By Seth Williams, founder of REtipster Publishing LLC

Every time I hear someone talking about what it takes to be successful, I cringe. “Success” is one of those catch-all words people use to describe everything good in life, but the problem is that it is impossible for everyone to agree on what success really means.

Merriam-Webster gave it a shot and came up with “the attainment of wealth, favor, or eminence.”

What do you think? Is it fair to sum up every successful person based on their wealth, favor or eminence?

The problem with this definition (or any definition) of success is that success is subjective. Not every successful person sets out to attain wealth, favor, or eminence. Some folks are looking for things like freedom, spiritual enlightenment, self-discipline or relationships with great people.

There are many different ways to measure when a person has found success. Ultimately, success has to be defined by you.

Are you climbing the wrong ladder?

In the entrepreneurial world, a lot of people go into business for themselves because they're looking for freedom from a boss, freedom from the 9-to-5 or the ability to live life on their terms.

But many entrepreneurs will inevitably start following Merriam-Webster's definition of success instead of their own: the money, the house, the car.

There's nothing inherently wrong with these things, but I’ve found that most entrepreneurs want to be remembered by more than just wealth and fame. Yet somehow, this is the path many entrepreneurs run down.

Eventually, we realize it doesn't take us where we want to go. It's like spending years climbing up a ladder, only to look down and realize the ladder was leaning up against the wrong wall.

Why do so many people end up chasing after achievements that don't make them happy? I believe this happens when an entrepreneur never intentionally sets their own definition of what success looks like.

What's your definition of success?

In a lot of ways, success has been defined by those who do have money and fame, but that doesn't mean they are the only ways to live lives that have an impact. There are plenty of people who live meaningful, important lives but don't have much money or fame to show for it.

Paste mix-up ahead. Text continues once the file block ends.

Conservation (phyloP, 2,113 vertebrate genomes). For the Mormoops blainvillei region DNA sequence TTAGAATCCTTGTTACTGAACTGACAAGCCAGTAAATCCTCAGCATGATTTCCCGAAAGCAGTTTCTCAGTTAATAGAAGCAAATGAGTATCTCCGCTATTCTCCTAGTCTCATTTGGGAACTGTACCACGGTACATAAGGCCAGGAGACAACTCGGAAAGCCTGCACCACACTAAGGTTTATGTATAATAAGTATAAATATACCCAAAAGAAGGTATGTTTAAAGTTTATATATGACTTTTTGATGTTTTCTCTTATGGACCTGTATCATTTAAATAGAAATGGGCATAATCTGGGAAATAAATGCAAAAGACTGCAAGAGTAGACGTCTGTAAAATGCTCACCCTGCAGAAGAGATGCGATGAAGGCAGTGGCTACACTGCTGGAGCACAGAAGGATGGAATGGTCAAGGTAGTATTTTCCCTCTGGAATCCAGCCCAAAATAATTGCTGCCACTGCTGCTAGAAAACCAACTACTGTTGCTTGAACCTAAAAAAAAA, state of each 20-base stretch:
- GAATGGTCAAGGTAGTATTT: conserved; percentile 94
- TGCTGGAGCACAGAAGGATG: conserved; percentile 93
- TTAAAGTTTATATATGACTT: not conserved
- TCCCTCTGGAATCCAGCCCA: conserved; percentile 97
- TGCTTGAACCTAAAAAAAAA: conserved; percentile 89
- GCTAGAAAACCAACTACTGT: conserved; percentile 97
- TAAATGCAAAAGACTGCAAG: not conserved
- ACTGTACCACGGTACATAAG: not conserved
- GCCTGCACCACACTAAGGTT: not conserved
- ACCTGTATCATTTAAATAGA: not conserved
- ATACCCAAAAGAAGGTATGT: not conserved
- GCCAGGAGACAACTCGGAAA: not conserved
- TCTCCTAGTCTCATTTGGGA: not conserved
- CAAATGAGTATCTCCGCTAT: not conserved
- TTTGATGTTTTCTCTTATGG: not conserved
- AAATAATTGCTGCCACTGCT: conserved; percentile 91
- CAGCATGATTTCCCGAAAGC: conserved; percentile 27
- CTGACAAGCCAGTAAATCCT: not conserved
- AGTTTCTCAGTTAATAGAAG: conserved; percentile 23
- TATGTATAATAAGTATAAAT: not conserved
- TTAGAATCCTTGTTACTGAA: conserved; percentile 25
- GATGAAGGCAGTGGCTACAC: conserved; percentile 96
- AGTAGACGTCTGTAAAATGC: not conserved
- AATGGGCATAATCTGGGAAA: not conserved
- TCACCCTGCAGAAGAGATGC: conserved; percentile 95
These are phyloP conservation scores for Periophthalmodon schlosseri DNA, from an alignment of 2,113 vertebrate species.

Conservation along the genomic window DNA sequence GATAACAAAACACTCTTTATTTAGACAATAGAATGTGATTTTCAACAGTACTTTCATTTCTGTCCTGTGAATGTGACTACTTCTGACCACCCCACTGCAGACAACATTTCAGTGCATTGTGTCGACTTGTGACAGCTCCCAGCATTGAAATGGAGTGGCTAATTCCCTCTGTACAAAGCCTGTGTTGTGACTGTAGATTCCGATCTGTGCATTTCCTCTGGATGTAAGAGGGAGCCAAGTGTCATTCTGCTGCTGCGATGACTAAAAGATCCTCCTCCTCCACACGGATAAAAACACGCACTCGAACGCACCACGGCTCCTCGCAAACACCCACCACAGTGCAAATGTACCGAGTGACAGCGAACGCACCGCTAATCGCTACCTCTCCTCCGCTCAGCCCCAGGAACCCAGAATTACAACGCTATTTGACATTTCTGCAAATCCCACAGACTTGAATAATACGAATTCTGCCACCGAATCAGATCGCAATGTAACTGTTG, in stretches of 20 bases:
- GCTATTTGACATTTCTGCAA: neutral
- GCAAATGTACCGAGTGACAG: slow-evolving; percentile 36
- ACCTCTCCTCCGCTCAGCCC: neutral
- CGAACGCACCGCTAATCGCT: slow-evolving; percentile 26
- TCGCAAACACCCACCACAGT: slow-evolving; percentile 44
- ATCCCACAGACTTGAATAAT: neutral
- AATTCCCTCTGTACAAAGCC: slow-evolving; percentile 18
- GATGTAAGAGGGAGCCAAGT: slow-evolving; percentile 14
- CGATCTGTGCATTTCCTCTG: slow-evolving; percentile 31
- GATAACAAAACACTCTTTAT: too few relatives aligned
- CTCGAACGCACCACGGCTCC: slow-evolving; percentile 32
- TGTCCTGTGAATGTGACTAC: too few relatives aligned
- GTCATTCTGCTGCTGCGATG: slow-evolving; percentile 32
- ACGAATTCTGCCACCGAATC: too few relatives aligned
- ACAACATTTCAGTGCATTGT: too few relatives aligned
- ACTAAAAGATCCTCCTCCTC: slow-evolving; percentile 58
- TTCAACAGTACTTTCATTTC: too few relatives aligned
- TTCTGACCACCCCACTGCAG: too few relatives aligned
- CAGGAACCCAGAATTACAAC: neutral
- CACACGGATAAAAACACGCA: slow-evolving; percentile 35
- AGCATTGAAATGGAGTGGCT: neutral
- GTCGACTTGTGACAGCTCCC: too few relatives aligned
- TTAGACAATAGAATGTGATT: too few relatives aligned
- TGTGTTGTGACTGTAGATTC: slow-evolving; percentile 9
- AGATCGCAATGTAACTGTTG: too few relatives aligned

So, how can you define your own version of success and move in that direction?

Take the time to understand what you truly value.

The first time I tried this, I found it was surprisingly difficult to think outside the established norms of seeking wealth, status and admiration from others. If you're struggling to come up with your own unique definition, try asking yourself these questions:

  • When in your life have you felt genuinely happy? Who were you with? What were you doing? What circumstances led to your happiness? What would it take for you to recreate these moments?
  • When was the last time you felt content, satisfied and fulfilled? What made you feel this way? Which of your needs, wants and desires were being met?
  • What do you value most in life? Come up with a shortlist of things that matter most to you. Which items on this list matter more than the others? Put the items in order of priority, and be honest with yourself as you do this.

Whatever your answers are, you'll probably find there's a lot more to the story than just money, power and influence. When you know what's going on beneath the surface, you'll develop a much better understanding of your values and definition of success.

Sort out your values.

Even after you've defined what success looks like for yourself, it still takes a lot of intentional effort to keep these goals clear in your mind and to see past the standard dictionary definition that permeates our culture.

Another common danger to navigate through is avoiding terms of success that sound noble, but don't actually belong on your list of values. For example, if “giving away 50% of my income” (as wonderful as it may sound) isn't one of your highest aspirations, don't include it in your definition of success.

Be honest about what does and doesn't matter, because when you allow your real passions to show in your personal definition of success, the path will be much less difficult and frustrating.

What will you work for?

As you define what success looks like in your life, remember this: You're going to end up pursuing something in life. The question is, will you consciously choose these things on your own accord, or will you end up pursuing the kind of success that the people around you have chosen for you?

You have important work to do. The only way to know what that work will be is to define what success looks like for you.

Seth Williams is the founder of REtipster.com, a real estate investing blog that offers real-world guidance for real estate investors.